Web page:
4 ways the antimicrobial target or active site can be altered to confer resistance (with an example of each)
- Penicillin-binding proteins (e.g. Staph aureus resistance to B-lactams)
- Ribosomal binding sites (e.g. Streptococcal resistance to gentamicin)
- Cell wall precursors (e.g. enterococcal resistance to vancomycin
- DNA gyrase (e.g. P. aeruginosa resistance to ciprofloxacin)
3 ways bacterial cellular membranes can be altered to give resistance
- Porin channels
- Transport proteins
- Efflux pumps
What are porin channels and how do they work for bacterial resistance?
- portals through the bacterial cell wall
- aqueous interior
- facilitate transport of hydrophilic molecules into the cell
- change in the size or number of porin channels may confer resistance
How do efflux pumps work?
They are proteins that actively pump the agent out of the bacteria
What antibiotics are removed by the efflux pumps of E. coli, S. aureus, P. aeruginosa, S. pneumoniae, N. gonorrhoeae, and Candida spp?
- E. coli - TCs and FQs
- S. aureus - TCs and FQs
- P. aeruginosa - FQs
- S. pneumoniae - macrolides
- N. gonorrhoeae - TCs
- Candida spp - azoles
What is MRSA's resistance secondary to?
the production of an altered PBP
How is resistance transferred in MRSA?
via plasmids or transposons
What is the treatment of choice for MRSA?
While the DOC for MRSA is vanco, what meds might other strains be sensitive to? What others may also be used?
- some strains may be sensitive to TMP/SMX
- may also use linezolid and daptomycin
What is VISA and what might it be due to?
- Vancomycin intermediate susceptibility (isolate of MRSA)
- May be due to alterations in the cell wall and altered autolytic expression
What may be a treatment option for VISA?
What about VRSA isolates suggests transfer of resistance determinants from enterococci rather than just a point mutation?
they had mecA and vanA genes
What common community-acquired infections does S. pneumoniae cause?
- otitis media
From what patients are penicillin-resistant isolates of S. pneumoniae commonly isolated?
children < 6 years of age
In addition to becoming resistant to penicillins, what other agents is S. pneumoniae developing resistance to? What genes encode for this?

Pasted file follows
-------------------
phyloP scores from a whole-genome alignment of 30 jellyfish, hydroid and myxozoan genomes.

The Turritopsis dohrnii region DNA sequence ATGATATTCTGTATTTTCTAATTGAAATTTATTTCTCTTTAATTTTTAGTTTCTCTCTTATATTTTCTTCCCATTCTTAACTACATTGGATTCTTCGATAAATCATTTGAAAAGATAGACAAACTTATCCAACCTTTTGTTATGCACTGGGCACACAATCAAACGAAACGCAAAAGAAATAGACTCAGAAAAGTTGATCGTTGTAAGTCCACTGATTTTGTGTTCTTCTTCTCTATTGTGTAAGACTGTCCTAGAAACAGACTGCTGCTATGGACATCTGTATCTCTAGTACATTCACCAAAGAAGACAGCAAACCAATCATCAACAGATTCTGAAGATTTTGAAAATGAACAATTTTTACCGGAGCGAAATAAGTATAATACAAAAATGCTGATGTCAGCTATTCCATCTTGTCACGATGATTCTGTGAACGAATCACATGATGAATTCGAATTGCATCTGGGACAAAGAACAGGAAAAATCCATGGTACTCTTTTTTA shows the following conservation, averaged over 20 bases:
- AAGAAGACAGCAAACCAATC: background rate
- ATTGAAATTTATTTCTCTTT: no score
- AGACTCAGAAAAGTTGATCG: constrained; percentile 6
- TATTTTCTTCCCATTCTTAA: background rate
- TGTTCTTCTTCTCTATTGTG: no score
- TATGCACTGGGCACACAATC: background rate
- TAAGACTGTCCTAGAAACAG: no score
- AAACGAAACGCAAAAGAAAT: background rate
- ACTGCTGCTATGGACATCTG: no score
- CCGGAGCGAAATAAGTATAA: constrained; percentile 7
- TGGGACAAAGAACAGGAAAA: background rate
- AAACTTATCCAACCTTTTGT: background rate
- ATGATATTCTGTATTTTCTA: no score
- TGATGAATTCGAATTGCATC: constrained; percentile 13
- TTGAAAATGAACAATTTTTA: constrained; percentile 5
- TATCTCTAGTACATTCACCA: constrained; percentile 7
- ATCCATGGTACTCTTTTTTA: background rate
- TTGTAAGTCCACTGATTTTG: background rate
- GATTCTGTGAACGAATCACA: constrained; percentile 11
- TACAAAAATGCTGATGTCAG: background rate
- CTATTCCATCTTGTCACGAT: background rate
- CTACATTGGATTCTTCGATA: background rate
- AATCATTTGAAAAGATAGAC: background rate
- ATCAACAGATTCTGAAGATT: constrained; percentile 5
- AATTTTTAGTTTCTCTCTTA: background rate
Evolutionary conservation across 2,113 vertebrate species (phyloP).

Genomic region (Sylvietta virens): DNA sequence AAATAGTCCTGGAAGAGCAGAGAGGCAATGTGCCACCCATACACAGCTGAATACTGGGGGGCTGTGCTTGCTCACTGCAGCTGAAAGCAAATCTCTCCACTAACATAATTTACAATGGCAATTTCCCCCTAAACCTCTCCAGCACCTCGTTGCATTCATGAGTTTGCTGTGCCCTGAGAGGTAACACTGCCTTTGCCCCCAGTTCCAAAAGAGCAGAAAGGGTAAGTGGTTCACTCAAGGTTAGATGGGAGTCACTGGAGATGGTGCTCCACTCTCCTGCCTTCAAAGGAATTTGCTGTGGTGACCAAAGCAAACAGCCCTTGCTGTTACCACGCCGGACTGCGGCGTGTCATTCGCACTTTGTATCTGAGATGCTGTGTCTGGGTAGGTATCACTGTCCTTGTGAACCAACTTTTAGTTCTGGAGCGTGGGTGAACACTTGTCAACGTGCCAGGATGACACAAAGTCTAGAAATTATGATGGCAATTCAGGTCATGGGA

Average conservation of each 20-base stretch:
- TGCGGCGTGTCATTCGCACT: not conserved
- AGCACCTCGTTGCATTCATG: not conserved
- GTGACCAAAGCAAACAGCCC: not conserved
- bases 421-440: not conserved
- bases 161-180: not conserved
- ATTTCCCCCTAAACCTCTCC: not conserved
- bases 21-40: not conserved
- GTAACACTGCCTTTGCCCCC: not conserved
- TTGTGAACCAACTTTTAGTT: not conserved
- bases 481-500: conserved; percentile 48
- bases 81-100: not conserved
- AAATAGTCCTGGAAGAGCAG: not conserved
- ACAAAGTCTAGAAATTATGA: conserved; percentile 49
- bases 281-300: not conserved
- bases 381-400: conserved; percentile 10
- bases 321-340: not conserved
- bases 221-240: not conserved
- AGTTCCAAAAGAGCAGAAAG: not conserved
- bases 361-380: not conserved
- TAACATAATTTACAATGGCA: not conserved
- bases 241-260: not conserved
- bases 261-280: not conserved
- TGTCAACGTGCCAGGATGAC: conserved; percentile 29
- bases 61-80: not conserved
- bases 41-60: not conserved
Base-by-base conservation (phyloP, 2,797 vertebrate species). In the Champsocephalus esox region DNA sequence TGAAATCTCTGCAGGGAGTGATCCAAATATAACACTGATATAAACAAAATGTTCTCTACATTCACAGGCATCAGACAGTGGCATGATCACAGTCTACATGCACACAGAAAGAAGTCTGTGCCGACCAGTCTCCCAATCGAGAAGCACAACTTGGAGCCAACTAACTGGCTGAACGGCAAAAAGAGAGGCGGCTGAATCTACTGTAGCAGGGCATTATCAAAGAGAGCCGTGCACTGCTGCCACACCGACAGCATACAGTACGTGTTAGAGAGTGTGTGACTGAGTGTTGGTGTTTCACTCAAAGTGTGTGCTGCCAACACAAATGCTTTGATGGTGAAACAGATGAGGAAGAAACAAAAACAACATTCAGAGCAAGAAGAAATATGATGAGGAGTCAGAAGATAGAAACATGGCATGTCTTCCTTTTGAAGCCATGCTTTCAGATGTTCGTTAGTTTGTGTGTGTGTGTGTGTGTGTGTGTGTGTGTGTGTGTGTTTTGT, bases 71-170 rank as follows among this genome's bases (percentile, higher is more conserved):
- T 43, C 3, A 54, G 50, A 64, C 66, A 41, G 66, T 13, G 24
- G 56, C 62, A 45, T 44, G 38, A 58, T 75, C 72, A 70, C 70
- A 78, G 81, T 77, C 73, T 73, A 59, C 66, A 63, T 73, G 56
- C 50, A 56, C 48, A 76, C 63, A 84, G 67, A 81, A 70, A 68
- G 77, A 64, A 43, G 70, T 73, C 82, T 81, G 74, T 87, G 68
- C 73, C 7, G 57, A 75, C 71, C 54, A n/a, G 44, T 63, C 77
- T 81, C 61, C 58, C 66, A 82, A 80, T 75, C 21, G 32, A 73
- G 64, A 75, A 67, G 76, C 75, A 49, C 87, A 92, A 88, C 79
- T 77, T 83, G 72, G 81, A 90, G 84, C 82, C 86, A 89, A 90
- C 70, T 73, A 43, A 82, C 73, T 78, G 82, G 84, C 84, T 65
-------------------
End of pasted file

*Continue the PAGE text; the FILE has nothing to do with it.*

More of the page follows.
- cephs, macrolides, TMP/SMX, TCs
- mosaic genes
What gives S. pneumoniae resistance to penicillin?
Does antimicrobial resistance in vitro translate to clinical resistance?
Does a high-level of penicillin resistance in pneumococci mean that penicillin will not work in pneumonia?
No. It has not been clearly associated with PCN failure.
Is enterococcus an increasingly common nosocomial or community-acquired pathogen?
What antimicrobials are enterococcus intrinsically resistant to?
What must therapy be combined with for a cidal effect upon enterococci?
What is acquired resistance of enterococci to penicillins due to?
alterations in PBPs
What negates synergy in enterococcus?
high-level aminoglycoside resistance is conferred by production of aminoglycoside modifying enzymes
What is vanco-resistance in enterococcus secondary to?
alterations in the D-ala-D-ala linkages in cell wall precursors
Name 3 distince genomic variants that are responsible for the expression of vanco resistance in enterococci
- Van A - inducible
- Van B - inducible
- Van C - constitutive
Enterococcus treatment strategies
- vanco, linezolid, daptomycin, and streptogramins
- intermittent vs. continuous infusions of B-lactams and vanco
- traditional vs. once-daily dosing of aminoglycosides
6 strategies to prevent the spread of antibiotic resistance
- patient education
- knowledge of local susceptibility patterns
- prescriber education
- develop guidelines for appropriate antimicrobial usage
- hand washing